Most materials published on the Earth Observatory, including images, are freely available for re-publication or re-use, including commercial purposes, except for where copyright is indicated. In those cases, you must obtain the copyright holder’s permission; we usually provide links to the organization that holds the copyright.
We ask that NASA’s Earth Observatory be given credit for its original materials; the only mandatory credit is NASA.
For more information about using NASA imagery visit the Media Usage Guidelines page.
The highest resolution of a single pixel that we publish is from astronaut photography. The resolution varies by lens and can capture up to 3-meters (˜10 feet) in spatial resolution. You can see houses and streets at this resolution, but they are not very clear. Also, because this data is taken by a human on the International Space Station, there most likely is not a consistent revisit period. The rest of the satellite imagery we have has a minimum spatial resolution of 10 meters (˜33 feet).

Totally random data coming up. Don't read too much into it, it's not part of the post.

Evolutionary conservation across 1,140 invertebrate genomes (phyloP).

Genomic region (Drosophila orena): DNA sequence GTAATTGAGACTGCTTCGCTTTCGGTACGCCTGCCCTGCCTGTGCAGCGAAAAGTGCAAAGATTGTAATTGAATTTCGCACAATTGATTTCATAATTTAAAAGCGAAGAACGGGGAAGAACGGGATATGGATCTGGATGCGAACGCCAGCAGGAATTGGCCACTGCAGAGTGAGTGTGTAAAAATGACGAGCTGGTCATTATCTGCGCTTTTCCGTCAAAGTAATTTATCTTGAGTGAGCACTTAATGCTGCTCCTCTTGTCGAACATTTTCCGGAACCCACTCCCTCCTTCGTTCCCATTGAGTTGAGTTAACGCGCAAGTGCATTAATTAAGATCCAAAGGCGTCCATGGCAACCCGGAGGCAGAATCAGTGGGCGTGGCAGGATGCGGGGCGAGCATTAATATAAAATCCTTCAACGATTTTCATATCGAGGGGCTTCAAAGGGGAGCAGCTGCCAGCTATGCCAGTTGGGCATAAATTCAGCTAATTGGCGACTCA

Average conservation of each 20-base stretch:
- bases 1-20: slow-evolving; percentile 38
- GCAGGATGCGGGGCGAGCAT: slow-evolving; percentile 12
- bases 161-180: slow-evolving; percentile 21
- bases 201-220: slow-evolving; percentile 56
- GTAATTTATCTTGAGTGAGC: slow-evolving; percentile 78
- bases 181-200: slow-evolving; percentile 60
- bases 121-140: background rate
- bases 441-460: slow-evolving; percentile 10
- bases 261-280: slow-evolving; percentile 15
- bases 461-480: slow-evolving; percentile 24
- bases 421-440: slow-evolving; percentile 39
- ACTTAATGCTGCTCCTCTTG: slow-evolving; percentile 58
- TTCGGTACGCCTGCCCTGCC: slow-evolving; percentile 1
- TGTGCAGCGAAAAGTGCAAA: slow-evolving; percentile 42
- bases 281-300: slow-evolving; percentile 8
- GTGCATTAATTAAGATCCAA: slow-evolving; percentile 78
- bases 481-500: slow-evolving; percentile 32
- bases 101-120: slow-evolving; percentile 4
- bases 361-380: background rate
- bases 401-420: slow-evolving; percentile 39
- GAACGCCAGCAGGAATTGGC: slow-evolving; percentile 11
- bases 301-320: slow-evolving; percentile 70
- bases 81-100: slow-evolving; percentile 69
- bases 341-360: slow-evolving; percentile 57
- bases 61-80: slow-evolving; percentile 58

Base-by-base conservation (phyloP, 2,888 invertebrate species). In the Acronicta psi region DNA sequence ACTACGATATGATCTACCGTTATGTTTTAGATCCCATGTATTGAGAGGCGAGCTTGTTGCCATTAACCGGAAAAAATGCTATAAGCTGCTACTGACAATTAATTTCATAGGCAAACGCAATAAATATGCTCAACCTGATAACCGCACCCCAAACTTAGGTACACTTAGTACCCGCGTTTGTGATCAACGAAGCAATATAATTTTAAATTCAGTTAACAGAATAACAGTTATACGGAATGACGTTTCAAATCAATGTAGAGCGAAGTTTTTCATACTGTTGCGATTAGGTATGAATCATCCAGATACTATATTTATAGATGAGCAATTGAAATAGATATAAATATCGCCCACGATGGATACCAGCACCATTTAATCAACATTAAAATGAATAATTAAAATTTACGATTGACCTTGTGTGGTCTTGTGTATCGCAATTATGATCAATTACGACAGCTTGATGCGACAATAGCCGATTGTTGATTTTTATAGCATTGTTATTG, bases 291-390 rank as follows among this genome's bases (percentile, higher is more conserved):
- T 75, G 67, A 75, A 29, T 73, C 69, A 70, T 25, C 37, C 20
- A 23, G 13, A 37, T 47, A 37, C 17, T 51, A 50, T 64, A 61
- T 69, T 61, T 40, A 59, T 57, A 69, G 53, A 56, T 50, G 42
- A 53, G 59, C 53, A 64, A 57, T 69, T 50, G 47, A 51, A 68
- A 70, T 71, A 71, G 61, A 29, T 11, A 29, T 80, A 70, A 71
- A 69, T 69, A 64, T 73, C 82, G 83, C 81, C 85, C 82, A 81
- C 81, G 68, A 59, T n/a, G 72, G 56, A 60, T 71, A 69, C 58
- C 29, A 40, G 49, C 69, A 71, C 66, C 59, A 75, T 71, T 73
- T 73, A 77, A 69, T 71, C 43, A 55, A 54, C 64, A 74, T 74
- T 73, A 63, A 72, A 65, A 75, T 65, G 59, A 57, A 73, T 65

We usually provide a download link below each image. You can also access all of the formats and resolutions we have available for an image on visibleearth.nasa.gov.
WorldView is a great place for accessing imagery of natural events beyond what Earth Observatory covers. To find out more about which NASA satellite datasets can be used for researching natural events, check out the Disasters Data Pathfinder on Earthdata.
Here are a few helpful resources to get you started on finding a position at NASA:
We encourage you to also check out space agency opportunities within your home country if you are living outside the United States—NASA partners with other agencies globally!
Our website is designed to focus primarily on Earth or stories that tie back to Earth. There are other NASA websites that focus on other planets and astronomical bodies in our solar system. Here are a few:
NASA has several resources to learn more about remote sensing beyond content on our site. Visit these links to learn more: